Rabies Quarantine Bill Heads to Senate

Rabies Quarantine Bill Heads to Senate

A new bill would require pet owners to quarantine their rabid dogs or face expensive fines and misdemeanor charges. The legislation, which has already cleared Virginia’s House of Representatives, seeks to hold negligent pet owners responsible when their animals get loose. The bill follows a violent attack on a 14-year-old Fluvanna girl who lost her finger to a rabid dog last year. Before the attack, the dog tested positive for rabies and its owner was told to keep it quarantined. When they failed to do so, the dog got loose and bit off the finger of the neighbor girl next door.

Current Rabies Quarantine Policy

Pet owners are currently required to quarantine their animals after they are confirmed to be rabid. Unfortunately, though, there’s no formal penalization in place for pet owners who opt not to confine their rabid pets at home. The new bill would allow police to write tickets and file misdemeanor charges for negligent pet owners.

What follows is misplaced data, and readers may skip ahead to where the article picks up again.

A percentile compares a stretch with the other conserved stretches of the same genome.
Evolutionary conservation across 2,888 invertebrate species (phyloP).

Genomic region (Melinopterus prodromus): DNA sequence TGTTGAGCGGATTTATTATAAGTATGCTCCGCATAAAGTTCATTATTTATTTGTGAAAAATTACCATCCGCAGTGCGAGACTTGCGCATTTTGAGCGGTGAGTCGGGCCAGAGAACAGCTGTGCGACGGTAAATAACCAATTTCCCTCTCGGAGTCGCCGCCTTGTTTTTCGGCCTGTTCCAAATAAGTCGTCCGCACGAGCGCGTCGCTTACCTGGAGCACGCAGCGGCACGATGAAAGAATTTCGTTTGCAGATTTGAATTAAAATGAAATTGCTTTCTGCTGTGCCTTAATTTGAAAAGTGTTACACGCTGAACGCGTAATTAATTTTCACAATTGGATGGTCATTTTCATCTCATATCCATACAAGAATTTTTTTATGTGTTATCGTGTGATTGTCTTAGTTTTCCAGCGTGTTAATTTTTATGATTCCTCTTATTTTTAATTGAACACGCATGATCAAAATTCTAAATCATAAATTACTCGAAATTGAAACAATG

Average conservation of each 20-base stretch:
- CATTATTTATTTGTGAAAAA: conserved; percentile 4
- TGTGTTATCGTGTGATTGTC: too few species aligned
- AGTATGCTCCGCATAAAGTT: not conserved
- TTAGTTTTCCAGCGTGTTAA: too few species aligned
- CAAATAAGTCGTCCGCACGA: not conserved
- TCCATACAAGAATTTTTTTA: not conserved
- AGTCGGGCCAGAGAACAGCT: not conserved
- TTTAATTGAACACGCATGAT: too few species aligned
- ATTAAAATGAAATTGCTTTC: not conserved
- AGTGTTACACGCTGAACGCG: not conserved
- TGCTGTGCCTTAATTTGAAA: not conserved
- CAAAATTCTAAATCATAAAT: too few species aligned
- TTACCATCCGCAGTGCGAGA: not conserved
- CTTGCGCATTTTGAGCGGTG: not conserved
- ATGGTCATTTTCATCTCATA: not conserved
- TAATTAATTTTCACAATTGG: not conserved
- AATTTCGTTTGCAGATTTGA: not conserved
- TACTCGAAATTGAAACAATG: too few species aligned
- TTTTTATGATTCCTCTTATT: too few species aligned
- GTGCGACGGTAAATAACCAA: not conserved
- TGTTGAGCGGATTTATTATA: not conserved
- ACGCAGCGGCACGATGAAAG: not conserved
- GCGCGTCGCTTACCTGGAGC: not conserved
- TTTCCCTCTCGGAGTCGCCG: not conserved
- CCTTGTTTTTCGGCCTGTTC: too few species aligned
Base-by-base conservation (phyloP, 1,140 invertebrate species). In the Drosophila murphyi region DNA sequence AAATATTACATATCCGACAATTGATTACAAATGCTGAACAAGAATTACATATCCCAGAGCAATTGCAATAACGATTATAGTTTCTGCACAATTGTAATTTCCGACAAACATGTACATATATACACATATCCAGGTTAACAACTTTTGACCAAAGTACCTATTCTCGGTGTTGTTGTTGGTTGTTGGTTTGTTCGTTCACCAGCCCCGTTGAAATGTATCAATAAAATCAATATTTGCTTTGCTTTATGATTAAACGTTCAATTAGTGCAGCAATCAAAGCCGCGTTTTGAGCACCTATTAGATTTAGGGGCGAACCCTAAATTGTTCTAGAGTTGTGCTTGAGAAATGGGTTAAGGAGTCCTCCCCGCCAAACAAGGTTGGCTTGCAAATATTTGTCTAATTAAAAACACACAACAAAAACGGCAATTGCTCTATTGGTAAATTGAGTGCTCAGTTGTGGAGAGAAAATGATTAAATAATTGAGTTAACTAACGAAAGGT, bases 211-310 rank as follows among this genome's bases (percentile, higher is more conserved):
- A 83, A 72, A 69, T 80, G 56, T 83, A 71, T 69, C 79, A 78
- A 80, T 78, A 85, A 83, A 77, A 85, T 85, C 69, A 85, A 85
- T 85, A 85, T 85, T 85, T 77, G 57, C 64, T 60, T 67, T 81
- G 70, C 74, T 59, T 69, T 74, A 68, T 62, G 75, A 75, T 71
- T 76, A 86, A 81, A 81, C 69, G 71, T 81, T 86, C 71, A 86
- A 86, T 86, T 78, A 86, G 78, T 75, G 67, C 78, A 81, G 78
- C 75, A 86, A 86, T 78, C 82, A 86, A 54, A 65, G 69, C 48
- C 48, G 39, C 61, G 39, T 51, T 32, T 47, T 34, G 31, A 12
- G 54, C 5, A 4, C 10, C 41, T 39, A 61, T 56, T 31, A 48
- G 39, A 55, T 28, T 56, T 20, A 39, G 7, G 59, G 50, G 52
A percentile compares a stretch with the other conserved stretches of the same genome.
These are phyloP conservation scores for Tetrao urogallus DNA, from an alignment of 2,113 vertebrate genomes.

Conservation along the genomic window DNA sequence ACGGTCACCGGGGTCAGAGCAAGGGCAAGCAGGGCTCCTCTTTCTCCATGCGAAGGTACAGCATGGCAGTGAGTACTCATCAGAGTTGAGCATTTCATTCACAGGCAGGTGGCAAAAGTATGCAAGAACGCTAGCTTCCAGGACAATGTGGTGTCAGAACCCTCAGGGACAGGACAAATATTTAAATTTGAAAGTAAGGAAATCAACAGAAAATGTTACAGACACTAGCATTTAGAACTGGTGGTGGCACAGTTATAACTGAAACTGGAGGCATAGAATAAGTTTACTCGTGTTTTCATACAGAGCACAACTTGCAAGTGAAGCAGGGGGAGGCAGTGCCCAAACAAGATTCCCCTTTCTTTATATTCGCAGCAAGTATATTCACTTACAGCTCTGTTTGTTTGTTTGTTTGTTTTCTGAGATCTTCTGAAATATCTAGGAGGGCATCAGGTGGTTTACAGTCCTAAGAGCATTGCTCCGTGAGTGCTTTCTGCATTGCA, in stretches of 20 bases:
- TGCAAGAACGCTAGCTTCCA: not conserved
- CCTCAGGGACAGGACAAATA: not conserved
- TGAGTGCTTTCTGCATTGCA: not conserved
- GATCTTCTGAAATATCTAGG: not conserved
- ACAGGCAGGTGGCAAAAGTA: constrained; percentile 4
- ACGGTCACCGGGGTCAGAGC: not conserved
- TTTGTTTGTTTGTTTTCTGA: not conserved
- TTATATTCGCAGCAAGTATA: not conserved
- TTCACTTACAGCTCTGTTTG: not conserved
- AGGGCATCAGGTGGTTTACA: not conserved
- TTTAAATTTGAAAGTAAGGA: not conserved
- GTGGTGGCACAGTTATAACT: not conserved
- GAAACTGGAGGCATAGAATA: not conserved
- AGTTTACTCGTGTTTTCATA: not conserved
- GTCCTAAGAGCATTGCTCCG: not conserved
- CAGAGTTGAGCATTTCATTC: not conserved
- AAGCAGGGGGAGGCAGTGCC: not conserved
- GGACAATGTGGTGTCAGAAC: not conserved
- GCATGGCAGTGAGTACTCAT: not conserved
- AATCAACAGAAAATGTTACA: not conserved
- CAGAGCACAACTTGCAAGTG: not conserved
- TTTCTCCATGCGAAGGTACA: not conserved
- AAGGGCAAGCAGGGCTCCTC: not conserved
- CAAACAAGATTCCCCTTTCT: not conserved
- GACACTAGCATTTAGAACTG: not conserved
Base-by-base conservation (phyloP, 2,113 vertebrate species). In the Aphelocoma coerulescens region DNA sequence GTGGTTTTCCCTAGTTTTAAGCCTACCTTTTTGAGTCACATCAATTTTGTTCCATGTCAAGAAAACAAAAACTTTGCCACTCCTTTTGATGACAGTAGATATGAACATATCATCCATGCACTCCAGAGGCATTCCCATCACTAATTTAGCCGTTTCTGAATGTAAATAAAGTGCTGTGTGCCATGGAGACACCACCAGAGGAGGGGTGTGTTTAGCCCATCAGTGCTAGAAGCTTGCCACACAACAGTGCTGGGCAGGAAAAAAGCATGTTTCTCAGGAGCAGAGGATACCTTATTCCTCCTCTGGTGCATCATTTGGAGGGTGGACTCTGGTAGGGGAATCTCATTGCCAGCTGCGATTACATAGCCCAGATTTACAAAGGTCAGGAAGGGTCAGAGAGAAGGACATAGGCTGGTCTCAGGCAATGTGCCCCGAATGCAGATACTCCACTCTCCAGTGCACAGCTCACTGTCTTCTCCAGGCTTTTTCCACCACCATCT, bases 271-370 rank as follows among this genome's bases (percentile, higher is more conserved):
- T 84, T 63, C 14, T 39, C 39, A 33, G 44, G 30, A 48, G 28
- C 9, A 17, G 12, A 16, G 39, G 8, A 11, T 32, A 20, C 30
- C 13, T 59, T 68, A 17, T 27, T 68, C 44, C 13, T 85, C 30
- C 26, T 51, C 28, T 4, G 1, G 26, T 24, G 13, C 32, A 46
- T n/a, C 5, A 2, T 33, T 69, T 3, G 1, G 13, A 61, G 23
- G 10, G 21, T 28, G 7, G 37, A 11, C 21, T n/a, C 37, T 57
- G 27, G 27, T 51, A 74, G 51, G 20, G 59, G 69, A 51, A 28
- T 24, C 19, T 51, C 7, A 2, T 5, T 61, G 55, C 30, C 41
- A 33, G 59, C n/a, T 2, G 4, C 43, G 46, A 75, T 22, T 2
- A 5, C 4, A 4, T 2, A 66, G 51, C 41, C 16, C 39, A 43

Why More Legislation is Needed

Under current policy, pet owners are required to pay for damages caused to livestock by their rabid pets. If a dog attacks a chicken, for instance, the dog’s owner must pay fair market value to the owner of the chicken. If a rabid dog attacks a person, though, no compensation is guaranteed. While civil lawsuits can help bridge this gap, advocates say the laws need to be adjusted to penalize irresponsible pet owners. The legislation could ultimately lead to a reduction in the number of rabid animal attacks.

Dog Bite Lawyer Richard Serpe

Virginia dog bite lawyer Richard Serpe has 34+ years of experience helping victims of personal injuries. We have helped numerous victims to get the compensation they deserve. These clients include children, adults, mail carriers, delivery drivers, joggers, pedestrians, and others.